Mario Schröder's Lobgesang Leipzig Ballet Premiere, photo by Ida Zenna

Sing hallelujah: Schr√∂der’s Lobgesang

in Dance/Stage

What do Mendelssohn‘s Lobgesang and Poulenc‘s Figure Humanine have in common? According to choreographer Mario Schr√∂der, it’s the promise of freedom.

Composed nearly a century apart, some might say the connection is merely a religious one. Lobgesang was commissioned in celebration of the 400th anniversary of the invention of the Gutenberg Printing Press, which lead to the Reformation. Poulenc had a religious awakening when fellow composer and good friend, Pierre-Octave Ferroud, was decapitated in a car accident. Right afterwards he visited Rocamadour on holiday.

He later recalled:

A few days earlier I‚Äôd just heard of the tragic death of my colleague¬†‚Ķ As I meditated on the fragility of our human frame, I was drawn once more to the life of the spirit. Rocamadour had the effect of restoring me to the faith of my childhood. This sanctuary, undoubtedly the oldest in France¬†‚Ķ had everything to captivate me¬†‚Ķ The same evening of this visit to Rocamadour, I began my¬†Litanies √† la Vierge noire¬†for female voices and organ. In that work I tried to get across the atmosphere of ‚Äúpeasant devotion‚ÄĚ that had struck me so forcibly in that lofty chapel.[66]

Every day I see evidence that the world religions are polarising people in every land. I see people fighting for the freedom to worship or not to worship as they choose.  I see the fear and the hate. I hear it in the rhetoric of the campaign speeches from the Presidential primary in the States. To be honest, I find myself frightened, overwhelmed and in despair. This causes  me to ask myself how relevant are these pieces to me, personally, today. And I wonder what they mean to you. Here we are, living  in the former GDR where religion was truly an underground movement, and where most grew up without religion.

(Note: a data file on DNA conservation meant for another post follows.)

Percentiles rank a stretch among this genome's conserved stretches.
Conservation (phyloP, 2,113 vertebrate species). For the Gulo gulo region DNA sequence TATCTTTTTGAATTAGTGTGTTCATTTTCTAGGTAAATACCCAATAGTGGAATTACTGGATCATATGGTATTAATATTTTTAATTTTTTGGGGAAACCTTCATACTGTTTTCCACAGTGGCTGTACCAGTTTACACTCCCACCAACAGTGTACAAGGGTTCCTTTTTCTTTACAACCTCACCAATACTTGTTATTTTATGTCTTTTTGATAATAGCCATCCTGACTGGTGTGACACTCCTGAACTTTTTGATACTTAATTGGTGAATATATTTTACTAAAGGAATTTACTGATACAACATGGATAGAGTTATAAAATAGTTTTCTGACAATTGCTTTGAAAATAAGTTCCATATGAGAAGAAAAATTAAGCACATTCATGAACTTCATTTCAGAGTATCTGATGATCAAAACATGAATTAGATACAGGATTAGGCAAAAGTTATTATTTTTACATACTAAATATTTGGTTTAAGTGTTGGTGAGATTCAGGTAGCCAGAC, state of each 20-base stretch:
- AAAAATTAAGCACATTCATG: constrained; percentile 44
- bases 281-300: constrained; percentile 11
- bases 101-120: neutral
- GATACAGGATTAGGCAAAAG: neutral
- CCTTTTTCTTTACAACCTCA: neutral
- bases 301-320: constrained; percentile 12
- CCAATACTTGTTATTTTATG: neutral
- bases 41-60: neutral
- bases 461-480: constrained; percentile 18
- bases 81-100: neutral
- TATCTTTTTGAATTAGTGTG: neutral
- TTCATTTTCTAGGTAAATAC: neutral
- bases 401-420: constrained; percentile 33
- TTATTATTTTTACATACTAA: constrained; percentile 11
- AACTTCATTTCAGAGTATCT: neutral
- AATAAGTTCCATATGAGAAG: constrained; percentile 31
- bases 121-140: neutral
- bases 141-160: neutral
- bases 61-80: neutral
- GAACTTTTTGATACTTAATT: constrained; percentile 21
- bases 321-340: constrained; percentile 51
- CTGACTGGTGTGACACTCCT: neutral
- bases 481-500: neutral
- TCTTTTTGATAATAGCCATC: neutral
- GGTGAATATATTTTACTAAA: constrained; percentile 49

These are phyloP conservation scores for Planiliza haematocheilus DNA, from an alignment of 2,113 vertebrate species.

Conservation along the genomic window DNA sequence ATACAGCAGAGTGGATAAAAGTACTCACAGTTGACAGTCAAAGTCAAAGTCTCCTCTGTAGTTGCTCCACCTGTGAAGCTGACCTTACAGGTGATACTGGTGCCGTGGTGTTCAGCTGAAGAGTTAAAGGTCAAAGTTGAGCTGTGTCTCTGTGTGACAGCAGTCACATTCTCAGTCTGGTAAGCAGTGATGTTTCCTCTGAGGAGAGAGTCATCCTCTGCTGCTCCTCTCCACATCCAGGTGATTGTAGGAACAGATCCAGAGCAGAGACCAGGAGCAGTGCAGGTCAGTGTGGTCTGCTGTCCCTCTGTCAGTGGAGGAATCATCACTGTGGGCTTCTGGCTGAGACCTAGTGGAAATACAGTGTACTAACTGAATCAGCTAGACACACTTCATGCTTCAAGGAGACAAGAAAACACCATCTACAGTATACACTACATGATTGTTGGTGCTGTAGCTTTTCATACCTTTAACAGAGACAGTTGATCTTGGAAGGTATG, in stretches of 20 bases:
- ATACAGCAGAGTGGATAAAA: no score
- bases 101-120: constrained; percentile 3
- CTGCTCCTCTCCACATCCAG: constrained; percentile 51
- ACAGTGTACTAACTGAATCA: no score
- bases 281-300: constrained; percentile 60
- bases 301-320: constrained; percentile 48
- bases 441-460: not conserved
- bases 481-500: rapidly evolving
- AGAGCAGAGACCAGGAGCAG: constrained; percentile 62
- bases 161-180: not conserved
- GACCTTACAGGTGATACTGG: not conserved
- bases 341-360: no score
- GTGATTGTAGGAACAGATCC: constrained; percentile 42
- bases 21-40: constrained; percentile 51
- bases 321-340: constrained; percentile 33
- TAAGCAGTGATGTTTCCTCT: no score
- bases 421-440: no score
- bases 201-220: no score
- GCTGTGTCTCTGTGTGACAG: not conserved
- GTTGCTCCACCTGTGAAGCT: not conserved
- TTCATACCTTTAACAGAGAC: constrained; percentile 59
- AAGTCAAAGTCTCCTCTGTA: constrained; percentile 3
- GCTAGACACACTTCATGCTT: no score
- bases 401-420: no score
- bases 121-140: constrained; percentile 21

Mario offers an answer. While both works can stand alone, he’d prefer to merge them in order the create a bridge to our time. Mendelssohn’s look back to a Reformation which took place 400 years earlier and Poulenc’s 1943 look at human grieving during the German occupation of France both express the darkness of fear, but they both also combat that with irrepressible hope.

In this performance, Mario’s choreography is joined by the orchestra and the choir. I must say I was very moved by Poulenc’s acapella. They were full of emotion and at times had the resonance of negro spirituals. In his bid for good to triumph over evil, Mario reminds us that we are not only a part of one or more collectives, but we are individuals. As we fight our personal battles one by one, we find our individual identities and, in so doing, our freedom.

As his choreographic language continues to grow, we see evidence of this in the not perfect group work and in the very individualistic performances of Urania Lobo Garcia and Yan Leiva, both seemingly taylor-made to suit their unique capabilities.

There’s one more chance to experience it this season, 17 June.

Artist, curator and writer: maeshelle west-davies gleans her varied life experiences to expose a personal perspective through a multitude of mediums.

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